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Daniil Medvedev claims he "never hides" his personality in press conferences, says he likes talking to the media

Daniil Medvedev speaks to the media during previews for the Nitto ATP Finals in November 2019
Daniil Medvedev speaks to the media during previews for the Nitto ATP Finals in November 2019
FEATURED COLUMNIST

World No. 2 Daniil Medvedev is considered to be one of the most forthright tennis players when it comes to interacting with the media. Medevdev's quotes in the press room are often as entertaining as his unorthodox game on the court, making him a favorite among journalists and tennis fans on social media.

After his semi-final win over John Isner at the National Bank Open in Toronto on Saturday, the Russian revealed that he sees no reason to hide his personality while talking to the press.

"I think in press conferences, I never hide anything. If I feel like I should not say something or it's not appropriate to say it, (I'm) just gonna go away from the question quite easily. If not, I don't see any reason to hide my personality, especially in press conferences," Medvedev said.
"I like talking to you guys. When some players said they are tired of talking to press or whatever, I feel like it's part of the job. I don't know if I would have done it if it would not be part of the job, but I like it and I feel comfortable with it," the 25-year-old added.

Medvedev admitted that on court, he adopts a different approach. Although he does not often hide his emotions, the Russian revealed that he does try to keep them in check at times during matches so as to remain focused.

"On court it's different, because my goal is to win a match. So sometimes I can actually control or hide my emotions in order to win the match. Not in order to be loved or whatever. Never did anything for this," Medvedev stated.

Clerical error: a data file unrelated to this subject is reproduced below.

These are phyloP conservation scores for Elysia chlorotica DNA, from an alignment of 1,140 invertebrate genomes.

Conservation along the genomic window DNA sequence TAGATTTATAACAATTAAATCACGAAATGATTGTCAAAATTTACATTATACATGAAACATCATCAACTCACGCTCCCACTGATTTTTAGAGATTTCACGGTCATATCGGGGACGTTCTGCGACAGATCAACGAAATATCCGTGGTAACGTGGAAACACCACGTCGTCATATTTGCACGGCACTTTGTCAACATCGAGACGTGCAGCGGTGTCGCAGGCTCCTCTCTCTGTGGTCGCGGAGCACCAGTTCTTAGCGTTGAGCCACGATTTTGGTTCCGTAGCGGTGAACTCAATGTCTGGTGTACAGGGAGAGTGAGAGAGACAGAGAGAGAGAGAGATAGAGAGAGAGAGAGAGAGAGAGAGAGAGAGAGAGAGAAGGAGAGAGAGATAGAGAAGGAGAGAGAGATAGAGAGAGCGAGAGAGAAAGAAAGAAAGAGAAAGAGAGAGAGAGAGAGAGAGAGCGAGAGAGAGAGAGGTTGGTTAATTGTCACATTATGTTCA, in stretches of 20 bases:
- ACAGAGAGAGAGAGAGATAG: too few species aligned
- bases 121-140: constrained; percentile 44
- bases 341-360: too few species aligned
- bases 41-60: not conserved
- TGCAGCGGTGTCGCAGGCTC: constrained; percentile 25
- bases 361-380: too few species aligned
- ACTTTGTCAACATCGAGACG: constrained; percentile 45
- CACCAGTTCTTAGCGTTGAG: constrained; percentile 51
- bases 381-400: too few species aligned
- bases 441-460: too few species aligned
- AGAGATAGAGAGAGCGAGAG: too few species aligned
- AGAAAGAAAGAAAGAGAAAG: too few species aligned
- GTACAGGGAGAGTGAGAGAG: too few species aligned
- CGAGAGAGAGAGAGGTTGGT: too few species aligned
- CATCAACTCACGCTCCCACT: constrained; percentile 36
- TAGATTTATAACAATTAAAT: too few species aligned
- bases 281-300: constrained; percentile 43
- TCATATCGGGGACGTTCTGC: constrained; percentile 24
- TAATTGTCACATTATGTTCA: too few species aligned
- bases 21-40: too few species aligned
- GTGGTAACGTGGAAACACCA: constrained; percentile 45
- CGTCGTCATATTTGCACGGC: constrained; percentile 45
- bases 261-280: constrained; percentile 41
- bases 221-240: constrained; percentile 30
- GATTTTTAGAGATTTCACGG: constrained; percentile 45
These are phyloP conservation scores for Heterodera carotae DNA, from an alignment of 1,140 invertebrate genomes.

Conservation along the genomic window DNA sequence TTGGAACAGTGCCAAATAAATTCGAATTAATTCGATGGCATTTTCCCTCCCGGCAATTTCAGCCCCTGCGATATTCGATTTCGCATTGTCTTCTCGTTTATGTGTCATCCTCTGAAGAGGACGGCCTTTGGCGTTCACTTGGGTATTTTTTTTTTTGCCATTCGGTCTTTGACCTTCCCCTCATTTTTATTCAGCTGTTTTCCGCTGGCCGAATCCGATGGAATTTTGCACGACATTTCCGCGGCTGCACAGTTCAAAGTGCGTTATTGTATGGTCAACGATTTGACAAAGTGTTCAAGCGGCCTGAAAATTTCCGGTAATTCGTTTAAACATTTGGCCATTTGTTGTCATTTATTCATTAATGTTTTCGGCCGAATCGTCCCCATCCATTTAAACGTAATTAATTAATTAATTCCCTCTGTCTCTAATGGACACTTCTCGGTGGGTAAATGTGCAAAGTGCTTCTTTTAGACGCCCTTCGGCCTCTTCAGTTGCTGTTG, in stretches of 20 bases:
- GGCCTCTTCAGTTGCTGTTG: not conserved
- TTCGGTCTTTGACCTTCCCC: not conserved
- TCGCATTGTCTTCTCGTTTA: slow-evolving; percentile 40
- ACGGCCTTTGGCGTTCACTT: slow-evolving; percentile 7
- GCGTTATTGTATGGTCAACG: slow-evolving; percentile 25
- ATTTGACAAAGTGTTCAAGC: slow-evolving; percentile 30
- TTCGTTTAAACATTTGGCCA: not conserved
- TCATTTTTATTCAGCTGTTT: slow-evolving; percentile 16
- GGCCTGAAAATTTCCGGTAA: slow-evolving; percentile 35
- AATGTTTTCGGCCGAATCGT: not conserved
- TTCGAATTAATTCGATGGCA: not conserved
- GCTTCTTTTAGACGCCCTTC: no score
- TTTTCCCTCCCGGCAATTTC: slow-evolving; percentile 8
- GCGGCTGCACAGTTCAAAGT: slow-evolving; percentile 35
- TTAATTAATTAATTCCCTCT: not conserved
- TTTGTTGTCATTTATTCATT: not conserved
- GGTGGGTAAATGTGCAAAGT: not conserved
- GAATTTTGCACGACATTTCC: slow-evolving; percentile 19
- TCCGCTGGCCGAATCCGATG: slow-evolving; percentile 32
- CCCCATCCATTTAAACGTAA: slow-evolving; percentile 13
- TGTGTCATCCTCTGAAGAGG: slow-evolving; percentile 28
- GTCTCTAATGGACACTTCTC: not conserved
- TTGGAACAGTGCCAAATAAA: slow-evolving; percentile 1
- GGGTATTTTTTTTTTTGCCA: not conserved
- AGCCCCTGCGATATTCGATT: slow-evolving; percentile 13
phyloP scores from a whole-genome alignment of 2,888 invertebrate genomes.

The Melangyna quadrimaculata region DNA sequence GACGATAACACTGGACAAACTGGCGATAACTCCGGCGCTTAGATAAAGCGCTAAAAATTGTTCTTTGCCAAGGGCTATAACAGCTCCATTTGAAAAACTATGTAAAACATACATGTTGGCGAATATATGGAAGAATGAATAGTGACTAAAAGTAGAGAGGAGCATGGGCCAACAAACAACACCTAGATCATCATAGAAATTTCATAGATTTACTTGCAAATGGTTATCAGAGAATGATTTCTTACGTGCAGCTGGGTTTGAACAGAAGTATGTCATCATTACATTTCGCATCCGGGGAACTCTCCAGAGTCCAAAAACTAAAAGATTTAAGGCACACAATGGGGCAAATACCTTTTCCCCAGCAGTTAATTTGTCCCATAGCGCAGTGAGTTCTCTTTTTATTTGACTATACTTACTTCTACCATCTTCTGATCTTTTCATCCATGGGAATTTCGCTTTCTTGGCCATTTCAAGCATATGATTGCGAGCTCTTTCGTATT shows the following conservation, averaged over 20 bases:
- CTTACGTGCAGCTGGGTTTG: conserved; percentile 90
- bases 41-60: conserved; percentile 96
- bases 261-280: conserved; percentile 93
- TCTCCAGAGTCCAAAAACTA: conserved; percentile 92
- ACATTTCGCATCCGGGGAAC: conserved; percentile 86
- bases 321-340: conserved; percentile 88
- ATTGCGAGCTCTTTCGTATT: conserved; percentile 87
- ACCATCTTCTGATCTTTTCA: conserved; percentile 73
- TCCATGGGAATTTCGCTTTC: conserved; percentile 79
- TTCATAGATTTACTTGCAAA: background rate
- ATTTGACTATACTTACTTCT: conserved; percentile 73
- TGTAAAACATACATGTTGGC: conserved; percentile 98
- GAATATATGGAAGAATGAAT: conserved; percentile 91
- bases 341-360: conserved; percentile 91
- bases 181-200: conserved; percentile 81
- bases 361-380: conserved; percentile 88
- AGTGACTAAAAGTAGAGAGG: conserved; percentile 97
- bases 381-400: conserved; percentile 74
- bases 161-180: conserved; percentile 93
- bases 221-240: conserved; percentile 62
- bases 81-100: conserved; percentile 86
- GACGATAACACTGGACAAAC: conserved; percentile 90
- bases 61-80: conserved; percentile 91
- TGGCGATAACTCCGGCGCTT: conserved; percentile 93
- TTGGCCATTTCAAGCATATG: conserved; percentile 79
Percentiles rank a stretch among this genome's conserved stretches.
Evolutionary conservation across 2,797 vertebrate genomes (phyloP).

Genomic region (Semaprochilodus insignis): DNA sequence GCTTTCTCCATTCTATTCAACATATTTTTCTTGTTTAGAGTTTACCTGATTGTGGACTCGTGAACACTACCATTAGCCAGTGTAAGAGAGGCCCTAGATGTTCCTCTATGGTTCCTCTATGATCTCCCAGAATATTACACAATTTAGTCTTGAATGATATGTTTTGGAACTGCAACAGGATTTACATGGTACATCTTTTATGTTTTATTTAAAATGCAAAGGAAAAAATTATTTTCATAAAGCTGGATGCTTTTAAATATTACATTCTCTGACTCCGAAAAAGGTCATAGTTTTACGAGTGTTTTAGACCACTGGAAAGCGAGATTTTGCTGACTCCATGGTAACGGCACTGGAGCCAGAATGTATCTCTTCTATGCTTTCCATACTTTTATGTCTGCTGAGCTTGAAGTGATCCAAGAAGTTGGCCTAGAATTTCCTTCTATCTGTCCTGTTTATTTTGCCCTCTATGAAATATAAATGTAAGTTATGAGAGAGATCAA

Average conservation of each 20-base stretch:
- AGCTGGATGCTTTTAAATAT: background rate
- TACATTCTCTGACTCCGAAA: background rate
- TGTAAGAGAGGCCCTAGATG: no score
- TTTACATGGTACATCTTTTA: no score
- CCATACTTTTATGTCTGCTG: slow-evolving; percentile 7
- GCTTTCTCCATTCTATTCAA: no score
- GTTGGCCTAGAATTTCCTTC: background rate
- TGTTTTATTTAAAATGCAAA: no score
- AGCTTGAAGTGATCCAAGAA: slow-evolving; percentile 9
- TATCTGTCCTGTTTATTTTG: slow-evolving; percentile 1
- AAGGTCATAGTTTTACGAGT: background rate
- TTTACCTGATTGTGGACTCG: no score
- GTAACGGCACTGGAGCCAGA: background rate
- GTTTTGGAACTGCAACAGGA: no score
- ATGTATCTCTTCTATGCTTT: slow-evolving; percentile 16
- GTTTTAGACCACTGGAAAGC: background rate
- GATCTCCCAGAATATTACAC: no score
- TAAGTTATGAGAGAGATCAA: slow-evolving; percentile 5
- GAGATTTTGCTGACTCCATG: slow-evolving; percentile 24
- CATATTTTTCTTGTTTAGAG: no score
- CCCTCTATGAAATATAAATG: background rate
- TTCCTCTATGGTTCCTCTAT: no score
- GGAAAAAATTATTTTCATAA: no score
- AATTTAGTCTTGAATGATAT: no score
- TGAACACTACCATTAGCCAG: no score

"The more matches I win in Toronto and in Cincinnati, the better I'm going to feel for US Open" - Medvedev

Daniil Medvedev at the National Bank Open in Toronto, Ontario, Canada
Daniil Medvedev at the National Bank Open in Toronto, Ontario, Canada

After a rather disappointing clay and grass swing, Daniil Medvedev appears to be back to his best on the hardcourts in North America. On Sunday, he will take on Reilly Opelka in the Toronto final as he hopes to lift his third title of the season.

He will also be one of the favorites to win the Cincinnati Masters next week, as well as the US Open, which begins on August 30.

Medvedev said that while he is looking ahead to the final Grand Slam of the season, he is trying to remain focused on the task at hand. According to the Russian, winning matches is the best way to prepare for the US Open.

"Of course I think about US Open in a way, but I'm still, I feel like I'm still young, still feeling good physically, don't have any chronic [sic] problems or issues with my body. So I know that I play good when I'm in shape and I'm winning matches," Medevdev continued.
"So I think the best preparation for me coming to US Open is try to win as many matches as possible but of course not playing the week before the Open itself. That's the only thing I'm thinking about right now. So the first thing is to try to win the match tomorrow. Again, the more matches I win here and in Cincy, the better I'm going to feel for the US Open," Medvedev stated.

Despite playing a more rigorous schedule than several other top players, Medvedev insisted he was feeling fresh. The Russian did, however, point out that he will have to make some tough choices for the post-US Open swing, which includes the rescheduled Indian Wells Masters.

"Let's say like this: until my body explodes, it means we are making good decisions, we're trying to work really hard physically and really precisely in order to try to have my body ready for this number of tournaments," Medvedev said.
"The only tough thing already I'm thinking is that I have my plan after US Open for few tournaments, and especially with Indian Wells, and it's a pity that Moscow and St. Petersburg are coming just before Paris Bercy, because I'm not going to be able to play 55 tournaments in a row, and it's going to be a tough decision for me at the end of year what I'm going to choose," Medvedev added.

Edited by Arvind Sriram

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